EspañolAs elections loom in Colombia, one of the pivotal issues in contemporary Colombian politics will become decisive: what to do about the Revolutionary Armed Forces of Colombia (FARC).
Current President Juan Manuel Santos started peace negotiations with the Marxist-Leninist guerrilla, talks that a large segment of society opposes, and with good reason — the systematic violation of basic human rights has been a constant in FARC’s modus operandi. However, it seems most citizens are also inclined to accept the high cost of achieving peace, if FARC members play their cards right and the peace talks actually achieve an amnesty.
The armed group, for their part, have been renewing their PR campaign; they have grown more conciliatory, and on Tuesday they released a music video featuring band Cuentas Claras. It’s a rap song called “Colombians, Let’s Join the Peace Talks,” and it portrays the living conditions of Colombia’s poor peasantry.
While we may want peace, that does not mean we have to downplay the ugly side FARC’s history. It is important to recall what Javier Garay wrote for the PanAm Post about “Alexandra,” FARC’s representative in negotiations with the Colombian government in La Habana, Cuba:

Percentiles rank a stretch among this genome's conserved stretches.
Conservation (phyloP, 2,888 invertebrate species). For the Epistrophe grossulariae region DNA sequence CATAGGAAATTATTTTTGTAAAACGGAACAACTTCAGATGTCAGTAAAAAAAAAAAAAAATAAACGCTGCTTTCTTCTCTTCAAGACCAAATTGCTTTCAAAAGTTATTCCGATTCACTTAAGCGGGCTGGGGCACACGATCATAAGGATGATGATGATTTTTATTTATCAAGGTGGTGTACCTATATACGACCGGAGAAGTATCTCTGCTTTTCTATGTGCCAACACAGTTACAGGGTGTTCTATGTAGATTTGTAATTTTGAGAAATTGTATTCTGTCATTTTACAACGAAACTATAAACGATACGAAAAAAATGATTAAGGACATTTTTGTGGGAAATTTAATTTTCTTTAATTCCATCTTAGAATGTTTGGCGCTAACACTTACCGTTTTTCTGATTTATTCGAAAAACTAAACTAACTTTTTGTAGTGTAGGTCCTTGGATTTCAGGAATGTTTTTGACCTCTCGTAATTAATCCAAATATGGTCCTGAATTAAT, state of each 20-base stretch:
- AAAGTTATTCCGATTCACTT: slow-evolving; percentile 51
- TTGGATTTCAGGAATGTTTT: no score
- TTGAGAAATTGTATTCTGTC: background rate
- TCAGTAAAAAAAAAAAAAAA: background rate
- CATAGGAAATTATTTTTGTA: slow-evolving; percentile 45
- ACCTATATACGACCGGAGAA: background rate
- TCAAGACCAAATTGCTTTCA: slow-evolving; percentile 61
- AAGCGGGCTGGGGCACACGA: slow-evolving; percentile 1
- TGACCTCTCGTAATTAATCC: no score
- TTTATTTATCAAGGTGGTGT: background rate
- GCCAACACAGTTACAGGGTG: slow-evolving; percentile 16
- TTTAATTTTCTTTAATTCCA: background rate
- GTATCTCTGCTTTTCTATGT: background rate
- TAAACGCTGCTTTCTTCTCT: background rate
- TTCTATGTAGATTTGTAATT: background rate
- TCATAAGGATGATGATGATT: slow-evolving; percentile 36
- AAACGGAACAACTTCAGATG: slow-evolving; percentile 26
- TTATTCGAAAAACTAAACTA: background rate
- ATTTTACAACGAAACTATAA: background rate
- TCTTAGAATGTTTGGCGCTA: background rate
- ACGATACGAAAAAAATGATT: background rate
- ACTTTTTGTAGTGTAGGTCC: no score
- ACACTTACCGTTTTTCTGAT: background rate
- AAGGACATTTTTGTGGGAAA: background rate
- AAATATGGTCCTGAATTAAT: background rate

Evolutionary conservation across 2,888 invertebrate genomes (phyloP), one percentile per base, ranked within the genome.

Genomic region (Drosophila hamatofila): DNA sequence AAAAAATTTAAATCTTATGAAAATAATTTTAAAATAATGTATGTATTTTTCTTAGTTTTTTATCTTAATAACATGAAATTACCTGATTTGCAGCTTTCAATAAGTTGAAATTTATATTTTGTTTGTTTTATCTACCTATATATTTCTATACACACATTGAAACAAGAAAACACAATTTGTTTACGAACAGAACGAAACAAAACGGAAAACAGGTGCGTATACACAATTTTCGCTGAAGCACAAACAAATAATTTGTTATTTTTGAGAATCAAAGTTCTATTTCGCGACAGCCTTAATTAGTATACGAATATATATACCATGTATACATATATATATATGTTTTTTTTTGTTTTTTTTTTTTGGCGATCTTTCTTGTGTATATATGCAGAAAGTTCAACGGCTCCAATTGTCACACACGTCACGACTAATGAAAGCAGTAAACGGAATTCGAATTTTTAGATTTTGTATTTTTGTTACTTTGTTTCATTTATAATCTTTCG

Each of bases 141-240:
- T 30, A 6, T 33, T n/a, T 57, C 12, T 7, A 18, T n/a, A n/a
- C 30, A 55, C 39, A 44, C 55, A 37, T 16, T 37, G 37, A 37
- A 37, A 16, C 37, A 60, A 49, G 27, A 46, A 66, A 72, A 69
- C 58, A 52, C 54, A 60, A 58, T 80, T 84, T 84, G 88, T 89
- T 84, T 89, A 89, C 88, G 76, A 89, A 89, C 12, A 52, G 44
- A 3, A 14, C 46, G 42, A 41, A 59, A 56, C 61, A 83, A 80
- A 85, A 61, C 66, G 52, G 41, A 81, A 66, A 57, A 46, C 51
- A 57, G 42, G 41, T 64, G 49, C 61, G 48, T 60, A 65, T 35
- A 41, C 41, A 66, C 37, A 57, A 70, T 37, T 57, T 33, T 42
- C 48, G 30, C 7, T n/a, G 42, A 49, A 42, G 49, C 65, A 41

The effort to clean up the image of the guerrillas is the most deplorable element of the interview. This must be done, according to her — and the same goes for the Venezuelan regime — because the media is biased. They feel they are victims being attacked on all fronts.
Still, the negotiation process, supported by social-democrats such as Uruguayan leader Pepe Mujica, is central to President Santos’ campaign platform. Following favorable statements by guerrilla leaders, the rap video also comes at the right time to give the president’s reelection bid a last push.
The pressure on FARC at this time to engage with negotiations is also strong. Since last year, FARC members have been struggling, as their own top commander, Rodrigo Londoño Echeverri (a.k.a. “Timochenko”) has admitted in letters.